Analysis finds Washington drivers could continue to see rise in gas prices after new law in 2023

A potentially dramatic hike in the cost of gasoline has Gov. Jay Inslee at odds with an analysis released Tuesday by the conservative-leaning Washington Policy Center (WPC).

According to the WPC, drivers could see a hike of $0.46 a gallon and $0.56 a gallon for diesel next year.

Starting Jan.1, many companies that emit carbon dioxide gas will be charged a carbon offset fee based on the amount of CO2 emissions they create. The more emissions, the higher the fee.

When $6 a gallon for gas is no longer abnormal, the political gambit there is how much of the carbon emission tax will be passed onto the consumer. 

The Climate Commitment Act passed by the Democratically-led legislature and signed by the Governor in 2021 goes into effect on Jan. 1, 2023. 

Under the Climate Commitment Act passed earlier this year, the Department of Ecology must set up a cap-and-invest program by 2023. That program will set a statewide cap on greenhouse gas emissions, and then gradually reduce the cap to match the emission limits set in state law, Ecology said. 

The law requires businesses and organizations that produce more than 25,000 tons of greenhouse gases a year to obtain emissions allowances for their total emissions. The law is supposed to take the money from those companies paying to emit CO2 gas and put it into the state's general fund spending. 

Drivers will also be paying the country’s second-highest gas tax of $0.49 a gallon when the law goes into effect.

"We in Washington now have one of the best caps and invest bills, which will actually give us cleaner air and invest dollars in building jobs in the state of Washington," Inslee told FOX 13 News.

The law is similar to ‘cap and trade’ that’s been in effect in California since 2013. Washington calls it "cap and invest."

"The political rhetoric is to call it ‘cap and invest’ because they take the taxes, and then they spend it," says Todd Myers, the Environmental Director for the Washington Policy Center.

Washington voters have twice rejected similar cap and invest initiatives. Critics claimed it would have led to higher gasoline prices with the cost of ‘cap and invest’ passed to the consumers by the companies who have to pay it.

Inslee told FOX 13 that the cost to consumers will be minimal.

"This is going to have a minimal impact if any. Pennies. We are talking about pennies," the Governor said. "Potentially, not all of this would be passed off to the consumer and what they would (pass on), would be pennies."

But Myers used the same Department of Ecology report that the Governor cites for his pennies remarks, for his analysis.

"If you look at his own department's study and the intent of his law, it is to drive gas prices up, so gas use goes down, and we would produce less CO2," says Myers.

Myers concluded the cost of carbon offsets at a rate of $20.60 per metric ton of carbon emissions would equate to $0.46 for every gallon of gas produced.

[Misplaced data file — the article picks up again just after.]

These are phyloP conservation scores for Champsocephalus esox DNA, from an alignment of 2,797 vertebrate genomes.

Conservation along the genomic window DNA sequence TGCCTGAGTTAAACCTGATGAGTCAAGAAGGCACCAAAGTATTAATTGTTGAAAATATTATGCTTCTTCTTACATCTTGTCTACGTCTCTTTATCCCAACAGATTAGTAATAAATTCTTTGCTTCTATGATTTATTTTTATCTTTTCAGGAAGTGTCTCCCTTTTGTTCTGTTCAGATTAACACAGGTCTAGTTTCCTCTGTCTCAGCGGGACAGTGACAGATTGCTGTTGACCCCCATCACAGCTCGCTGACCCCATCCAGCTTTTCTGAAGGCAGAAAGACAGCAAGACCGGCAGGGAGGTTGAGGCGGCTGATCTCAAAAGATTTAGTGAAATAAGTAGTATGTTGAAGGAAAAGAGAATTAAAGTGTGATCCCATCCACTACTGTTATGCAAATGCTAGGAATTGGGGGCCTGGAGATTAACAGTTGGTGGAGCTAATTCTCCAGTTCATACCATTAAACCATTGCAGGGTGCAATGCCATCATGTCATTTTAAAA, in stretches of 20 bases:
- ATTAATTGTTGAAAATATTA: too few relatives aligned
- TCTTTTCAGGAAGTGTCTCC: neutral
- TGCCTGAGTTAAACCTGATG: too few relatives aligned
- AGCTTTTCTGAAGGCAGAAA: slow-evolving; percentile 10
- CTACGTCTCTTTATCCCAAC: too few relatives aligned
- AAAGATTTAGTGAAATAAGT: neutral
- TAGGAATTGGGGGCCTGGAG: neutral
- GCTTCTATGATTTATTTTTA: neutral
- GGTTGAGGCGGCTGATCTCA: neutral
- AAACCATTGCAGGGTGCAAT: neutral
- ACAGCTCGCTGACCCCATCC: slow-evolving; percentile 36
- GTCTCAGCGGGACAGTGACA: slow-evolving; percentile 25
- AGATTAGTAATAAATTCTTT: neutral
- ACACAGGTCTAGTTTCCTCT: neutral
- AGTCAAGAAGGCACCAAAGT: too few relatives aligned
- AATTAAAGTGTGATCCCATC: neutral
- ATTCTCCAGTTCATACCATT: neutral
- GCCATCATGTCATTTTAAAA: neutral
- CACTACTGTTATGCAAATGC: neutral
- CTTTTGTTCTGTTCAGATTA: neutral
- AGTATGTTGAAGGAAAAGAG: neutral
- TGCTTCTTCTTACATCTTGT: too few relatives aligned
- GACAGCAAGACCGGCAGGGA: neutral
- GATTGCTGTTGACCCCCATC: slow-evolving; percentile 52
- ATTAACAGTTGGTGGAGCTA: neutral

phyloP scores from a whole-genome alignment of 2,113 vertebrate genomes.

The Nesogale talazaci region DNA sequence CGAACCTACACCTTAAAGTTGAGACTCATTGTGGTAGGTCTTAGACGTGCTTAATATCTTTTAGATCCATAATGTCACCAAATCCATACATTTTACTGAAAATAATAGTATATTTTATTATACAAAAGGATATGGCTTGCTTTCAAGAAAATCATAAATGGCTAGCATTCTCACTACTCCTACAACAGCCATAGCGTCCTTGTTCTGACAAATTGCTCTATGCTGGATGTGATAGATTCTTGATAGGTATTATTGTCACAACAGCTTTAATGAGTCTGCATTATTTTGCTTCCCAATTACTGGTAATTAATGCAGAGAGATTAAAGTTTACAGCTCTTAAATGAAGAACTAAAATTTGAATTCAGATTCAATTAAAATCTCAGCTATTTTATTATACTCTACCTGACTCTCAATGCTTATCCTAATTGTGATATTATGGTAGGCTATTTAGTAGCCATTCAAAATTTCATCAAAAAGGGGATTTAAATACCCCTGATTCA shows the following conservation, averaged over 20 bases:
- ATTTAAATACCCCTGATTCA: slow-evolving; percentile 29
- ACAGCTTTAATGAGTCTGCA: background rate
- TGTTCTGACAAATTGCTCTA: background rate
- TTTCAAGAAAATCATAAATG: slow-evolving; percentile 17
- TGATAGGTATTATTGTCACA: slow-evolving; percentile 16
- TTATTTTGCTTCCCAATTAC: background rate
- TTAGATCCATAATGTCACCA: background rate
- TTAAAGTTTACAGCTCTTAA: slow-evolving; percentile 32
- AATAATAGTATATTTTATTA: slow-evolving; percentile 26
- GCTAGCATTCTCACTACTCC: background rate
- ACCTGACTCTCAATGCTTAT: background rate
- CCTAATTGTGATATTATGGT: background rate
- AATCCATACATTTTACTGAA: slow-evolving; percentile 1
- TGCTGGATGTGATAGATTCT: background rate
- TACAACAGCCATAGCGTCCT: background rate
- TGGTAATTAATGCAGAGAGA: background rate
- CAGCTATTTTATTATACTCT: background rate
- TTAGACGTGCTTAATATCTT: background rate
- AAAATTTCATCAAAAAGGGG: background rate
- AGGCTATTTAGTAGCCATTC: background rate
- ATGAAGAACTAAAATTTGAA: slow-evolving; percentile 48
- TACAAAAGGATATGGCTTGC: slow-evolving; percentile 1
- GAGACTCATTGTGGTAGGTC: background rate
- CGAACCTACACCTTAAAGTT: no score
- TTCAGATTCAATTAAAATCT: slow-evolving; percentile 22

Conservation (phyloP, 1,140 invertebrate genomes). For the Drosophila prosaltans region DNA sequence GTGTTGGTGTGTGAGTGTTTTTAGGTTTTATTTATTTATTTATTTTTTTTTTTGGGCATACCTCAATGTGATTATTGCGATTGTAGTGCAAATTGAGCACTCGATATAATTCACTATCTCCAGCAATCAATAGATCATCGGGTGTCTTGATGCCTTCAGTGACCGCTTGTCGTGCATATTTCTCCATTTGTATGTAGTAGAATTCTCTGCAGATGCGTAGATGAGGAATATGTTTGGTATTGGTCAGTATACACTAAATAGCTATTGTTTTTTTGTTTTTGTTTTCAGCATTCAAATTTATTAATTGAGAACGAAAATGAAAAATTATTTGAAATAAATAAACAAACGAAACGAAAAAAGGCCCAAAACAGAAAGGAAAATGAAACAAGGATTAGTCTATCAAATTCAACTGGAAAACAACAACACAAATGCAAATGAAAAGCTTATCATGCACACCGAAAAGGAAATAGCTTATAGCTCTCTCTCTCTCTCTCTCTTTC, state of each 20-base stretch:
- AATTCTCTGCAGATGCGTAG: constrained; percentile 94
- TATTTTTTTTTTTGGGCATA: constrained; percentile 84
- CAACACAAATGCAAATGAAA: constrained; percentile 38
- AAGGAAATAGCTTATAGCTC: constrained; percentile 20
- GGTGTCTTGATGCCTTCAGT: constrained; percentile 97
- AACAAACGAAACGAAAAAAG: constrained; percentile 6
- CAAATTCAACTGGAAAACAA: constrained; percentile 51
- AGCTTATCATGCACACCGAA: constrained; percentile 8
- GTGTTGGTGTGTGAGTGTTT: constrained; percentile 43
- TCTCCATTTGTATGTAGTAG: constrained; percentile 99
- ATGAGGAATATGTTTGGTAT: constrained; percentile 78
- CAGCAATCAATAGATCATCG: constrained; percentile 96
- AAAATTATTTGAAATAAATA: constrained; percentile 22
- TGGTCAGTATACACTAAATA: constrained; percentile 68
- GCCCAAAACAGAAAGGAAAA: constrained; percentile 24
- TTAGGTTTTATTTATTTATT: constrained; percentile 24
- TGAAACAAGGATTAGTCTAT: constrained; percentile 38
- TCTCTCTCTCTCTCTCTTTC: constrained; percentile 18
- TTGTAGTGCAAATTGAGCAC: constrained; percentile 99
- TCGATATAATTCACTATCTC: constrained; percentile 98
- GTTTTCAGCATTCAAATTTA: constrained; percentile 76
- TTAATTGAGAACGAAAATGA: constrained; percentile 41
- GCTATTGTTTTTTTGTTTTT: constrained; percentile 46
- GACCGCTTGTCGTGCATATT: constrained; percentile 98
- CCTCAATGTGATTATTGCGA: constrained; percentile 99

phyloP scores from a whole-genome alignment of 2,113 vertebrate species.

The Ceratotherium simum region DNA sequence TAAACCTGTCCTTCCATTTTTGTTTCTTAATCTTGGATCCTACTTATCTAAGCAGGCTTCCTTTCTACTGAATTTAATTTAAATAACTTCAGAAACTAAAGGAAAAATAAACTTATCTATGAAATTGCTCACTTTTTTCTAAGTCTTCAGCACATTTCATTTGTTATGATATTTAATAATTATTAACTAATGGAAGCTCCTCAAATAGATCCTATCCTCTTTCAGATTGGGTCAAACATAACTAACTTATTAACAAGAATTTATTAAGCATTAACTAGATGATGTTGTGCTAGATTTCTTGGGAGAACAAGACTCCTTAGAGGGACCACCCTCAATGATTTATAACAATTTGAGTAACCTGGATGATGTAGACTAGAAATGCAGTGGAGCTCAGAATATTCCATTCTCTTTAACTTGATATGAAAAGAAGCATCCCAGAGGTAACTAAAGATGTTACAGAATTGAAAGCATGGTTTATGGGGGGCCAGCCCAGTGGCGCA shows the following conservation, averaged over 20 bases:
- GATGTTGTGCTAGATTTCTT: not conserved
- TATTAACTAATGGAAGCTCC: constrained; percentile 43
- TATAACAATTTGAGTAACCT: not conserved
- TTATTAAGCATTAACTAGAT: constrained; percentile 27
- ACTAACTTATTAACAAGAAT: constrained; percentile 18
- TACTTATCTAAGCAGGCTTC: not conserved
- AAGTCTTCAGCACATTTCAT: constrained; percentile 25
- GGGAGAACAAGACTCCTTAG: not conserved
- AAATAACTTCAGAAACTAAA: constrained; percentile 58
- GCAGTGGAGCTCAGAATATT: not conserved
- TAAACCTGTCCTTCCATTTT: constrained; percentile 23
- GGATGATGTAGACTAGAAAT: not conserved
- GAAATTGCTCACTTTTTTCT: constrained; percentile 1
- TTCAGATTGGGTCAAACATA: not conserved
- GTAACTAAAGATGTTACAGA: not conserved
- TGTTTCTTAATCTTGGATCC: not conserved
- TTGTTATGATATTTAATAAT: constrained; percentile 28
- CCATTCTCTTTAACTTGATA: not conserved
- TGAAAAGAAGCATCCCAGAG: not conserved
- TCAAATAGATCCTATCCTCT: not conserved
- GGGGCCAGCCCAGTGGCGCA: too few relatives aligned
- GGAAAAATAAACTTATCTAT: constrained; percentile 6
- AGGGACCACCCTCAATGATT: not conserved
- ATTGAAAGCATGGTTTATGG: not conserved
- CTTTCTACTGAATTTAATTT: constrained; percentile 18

He says the added cost to a gallon of gas will increase as the cost of carbon emissions goes up. In 2030, he predicts it will be $0.80 a gallon for gas, and $0.97 for a gallon of diesel.

Unfortunately, the report doesn’t provide an apples-to-apples comparison. Instead, it uses potential percentage increases in the cost of fuel.

It says ‘cap and invest’ could increase fuel prices between 1.22% to 1.50% in 2030; 0.33% to 0.50% in 2040; and 0.14% to 0.30% by 2050.

It’s numbers that tend to justify the Governor’s pennies remarks, but Myer says the Department of Ecology report assumes high gas prices and other variables involved.

When FOX 13 asked the Governor if he plans to tell the people of Washington, that they could expect higher gas prices as a result of the emission tax, Inslee said, "that’s not true, they are not going to see much higher gas prices-- maybe even lower than they are today."

"Look, the people causing the extraordinary gas prices are the gas and oil companies, they control the price, not me" Inslee said.

"When the Governor says it’s not a tax and we are not increasing gas prices, that’s simply not accurate," says Myers.

Myers points to the California CO2 emission cap and trade costs to consumers.  Published reports estimate California’s emission ‘cap and trade’ is adding an additional $0.19 to a gallon of gas.

It’s an estimate because oil and gas companies are not required to report how much of ‘cap and trade’ is added into the price of gas.

California consistently has the highest gas prices of any state in the country.

"He wants people to pay more at the pump so they use less gasoline, that’s not an ancillary part of the law, that's the goal of the law," says Myers,

‘Cap and invest’ will soon become a cost of doing for business in Washington state, not just for oil and gas companies, but any manufacturer that produces greenhouse gasses with few exceptions. One of the exceptions is public utility companies.

"The last people you should trust on gas prices are the gas and oil companies," the Inslee told FOX 13. "They’ve got the foot on the neck of drivers of Washington state and I’m not happy about it."